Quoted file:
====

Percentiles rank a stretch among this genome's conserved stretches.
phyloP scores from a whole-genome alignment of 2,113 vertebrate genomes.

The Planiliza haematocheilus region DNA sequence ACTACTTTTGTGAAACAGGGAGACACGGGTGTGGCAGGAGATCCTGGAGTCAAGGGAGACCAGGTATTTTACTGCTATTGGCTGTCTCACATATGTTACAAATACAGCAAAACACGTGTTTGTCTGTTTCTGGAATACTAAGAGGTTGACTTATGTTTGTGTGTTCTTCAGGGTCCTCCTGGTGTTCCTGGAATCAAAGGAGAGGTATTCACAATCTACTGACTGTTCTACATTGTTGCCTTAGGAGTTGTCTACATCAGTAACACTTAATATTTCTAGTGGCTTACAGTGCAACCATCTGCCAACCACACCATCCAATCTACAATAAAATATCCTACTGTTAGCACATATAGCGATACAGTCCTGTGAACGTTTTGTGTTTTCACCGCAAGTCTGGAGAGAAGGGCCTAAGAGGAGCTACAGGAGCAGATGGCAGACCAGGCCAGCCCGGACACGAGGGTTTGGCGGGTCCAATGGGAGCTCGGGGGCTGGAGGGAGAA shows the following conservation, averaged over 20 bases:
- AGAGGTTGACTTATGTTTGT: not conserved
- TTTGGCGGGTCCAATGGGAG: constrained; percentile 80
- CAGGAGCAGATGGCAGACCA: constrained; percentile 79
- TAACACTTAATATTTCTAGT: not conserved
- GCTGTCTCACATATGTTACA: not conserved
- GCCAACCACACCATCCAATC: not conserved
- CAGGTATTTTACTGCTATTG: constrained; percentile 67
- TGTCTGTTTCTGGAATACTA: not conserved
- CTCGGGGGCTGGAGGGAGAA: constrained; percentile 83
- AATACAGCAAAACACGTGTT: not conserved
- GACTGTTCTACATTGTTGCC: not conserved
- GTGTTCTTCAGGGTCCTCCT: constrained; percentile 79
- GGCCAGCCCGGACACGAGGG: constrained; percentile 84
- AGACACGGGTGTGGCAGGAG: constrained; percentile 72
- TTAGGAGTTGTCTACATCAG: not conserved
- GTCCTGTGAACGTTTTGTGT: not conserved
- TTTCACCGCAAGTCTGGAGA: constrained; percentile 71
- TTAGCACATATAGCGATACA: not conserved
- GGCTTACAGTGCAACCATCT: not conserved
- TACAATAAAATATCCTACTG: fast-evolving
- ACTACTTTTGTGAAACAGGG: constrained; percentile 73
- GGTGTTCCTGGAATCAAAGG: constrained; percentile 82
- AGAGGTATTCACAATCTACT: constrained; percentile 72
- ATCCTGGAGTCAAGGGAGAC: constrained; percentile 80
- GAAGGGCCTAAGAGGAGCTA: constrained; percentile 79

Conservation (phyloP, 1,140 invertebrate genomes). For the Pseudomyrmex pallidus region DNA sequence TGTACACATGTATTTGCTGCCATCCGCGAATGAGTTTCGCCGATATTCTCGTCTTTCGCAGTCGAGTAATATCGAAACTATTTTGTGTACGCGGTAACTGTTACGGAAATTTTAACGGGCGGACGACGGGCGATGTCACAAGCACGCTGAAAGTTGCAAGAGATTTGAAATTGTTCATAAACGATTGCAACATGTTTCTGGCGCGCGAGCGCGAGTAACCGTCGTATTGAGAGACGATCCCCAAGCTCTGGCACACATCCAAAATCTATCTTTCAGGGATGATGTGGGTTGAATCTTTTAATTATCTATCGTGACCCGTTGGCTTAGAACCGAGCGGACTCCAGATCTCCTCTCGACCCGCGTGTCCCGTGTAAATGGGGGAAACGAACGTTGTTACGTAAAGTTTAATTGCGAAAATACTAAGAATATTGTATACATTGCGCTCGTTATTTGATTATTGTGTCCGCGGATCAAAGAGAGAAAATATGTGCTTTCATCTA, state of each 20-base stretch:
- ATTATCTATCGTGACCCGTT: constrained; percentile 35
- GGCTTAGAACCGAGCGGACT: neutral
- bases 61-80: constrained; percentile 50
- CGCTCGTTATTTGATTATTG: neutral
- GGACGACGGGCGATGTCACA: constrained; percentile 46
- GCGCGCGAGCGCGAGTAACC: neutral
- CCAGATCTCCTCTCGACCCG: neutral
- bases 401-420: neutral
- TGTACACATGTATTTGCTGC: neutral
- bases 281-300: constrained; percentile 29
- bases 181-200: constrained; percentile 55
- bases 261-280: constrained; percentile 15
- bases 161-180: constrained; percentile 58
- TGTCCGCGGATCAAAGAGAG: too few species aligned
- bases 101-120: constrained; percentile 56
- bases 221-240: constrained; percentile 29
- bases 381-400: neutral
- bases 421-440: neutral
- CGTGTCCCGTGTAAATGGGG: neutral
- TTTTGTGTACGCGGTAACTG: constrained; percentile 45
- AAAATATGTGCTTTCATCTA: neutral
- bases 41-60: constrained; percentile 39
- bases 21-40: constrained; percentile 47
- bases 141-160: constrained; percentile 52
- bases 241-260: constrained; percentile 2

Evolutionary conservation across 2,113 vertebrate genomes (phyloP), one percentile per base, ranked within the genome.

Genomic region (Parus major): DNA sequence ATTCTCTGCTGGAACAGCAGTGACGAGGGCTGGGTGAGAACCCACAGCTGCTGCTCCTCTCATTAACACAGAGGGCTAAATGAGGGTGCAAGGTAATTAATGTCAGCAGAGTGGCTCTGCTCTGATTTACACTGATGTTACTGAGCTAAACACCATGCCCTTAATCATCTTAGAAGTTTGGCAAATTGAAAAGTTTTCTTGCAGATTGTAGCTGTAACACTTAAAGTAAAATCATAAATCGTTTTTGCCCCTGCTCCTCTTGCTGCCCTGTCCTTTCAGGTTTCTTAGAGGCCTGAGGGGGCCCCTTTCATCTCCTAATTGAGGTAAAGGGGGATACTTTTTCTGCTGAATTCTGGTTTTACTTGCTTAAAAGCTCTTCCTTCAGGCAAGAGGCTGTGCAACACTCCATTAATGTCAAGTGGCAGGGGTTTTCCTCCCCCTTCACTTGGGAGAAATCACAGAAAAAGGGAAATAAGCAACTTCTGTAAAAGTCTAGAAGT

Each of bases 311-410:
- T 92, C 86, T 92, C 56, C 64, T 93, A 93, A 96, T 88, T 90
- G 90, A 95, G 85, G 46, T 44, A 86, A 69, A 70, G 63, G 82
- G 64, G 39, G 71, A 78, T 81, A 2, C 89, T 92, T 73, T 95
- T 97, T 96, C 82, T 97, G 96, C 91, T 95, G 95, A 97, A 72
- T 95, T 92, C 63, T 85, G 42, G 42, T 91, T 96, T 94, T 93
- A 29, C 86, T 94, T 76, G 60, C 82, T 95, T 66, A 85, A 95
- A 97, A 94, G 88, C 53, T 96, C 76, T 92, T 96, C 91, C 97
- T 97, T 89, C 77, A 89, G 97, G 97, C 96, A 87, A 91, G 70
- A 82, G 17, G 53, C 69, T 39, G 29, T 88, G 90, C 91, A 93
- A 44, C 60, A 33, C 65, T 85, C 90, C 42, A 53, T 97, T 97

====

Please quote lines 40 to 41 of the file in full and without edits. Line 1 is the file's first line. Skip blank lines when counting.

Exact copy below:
- bases 181-200: constrained; percentile 55
- bases 261-280: constrained; percentile 15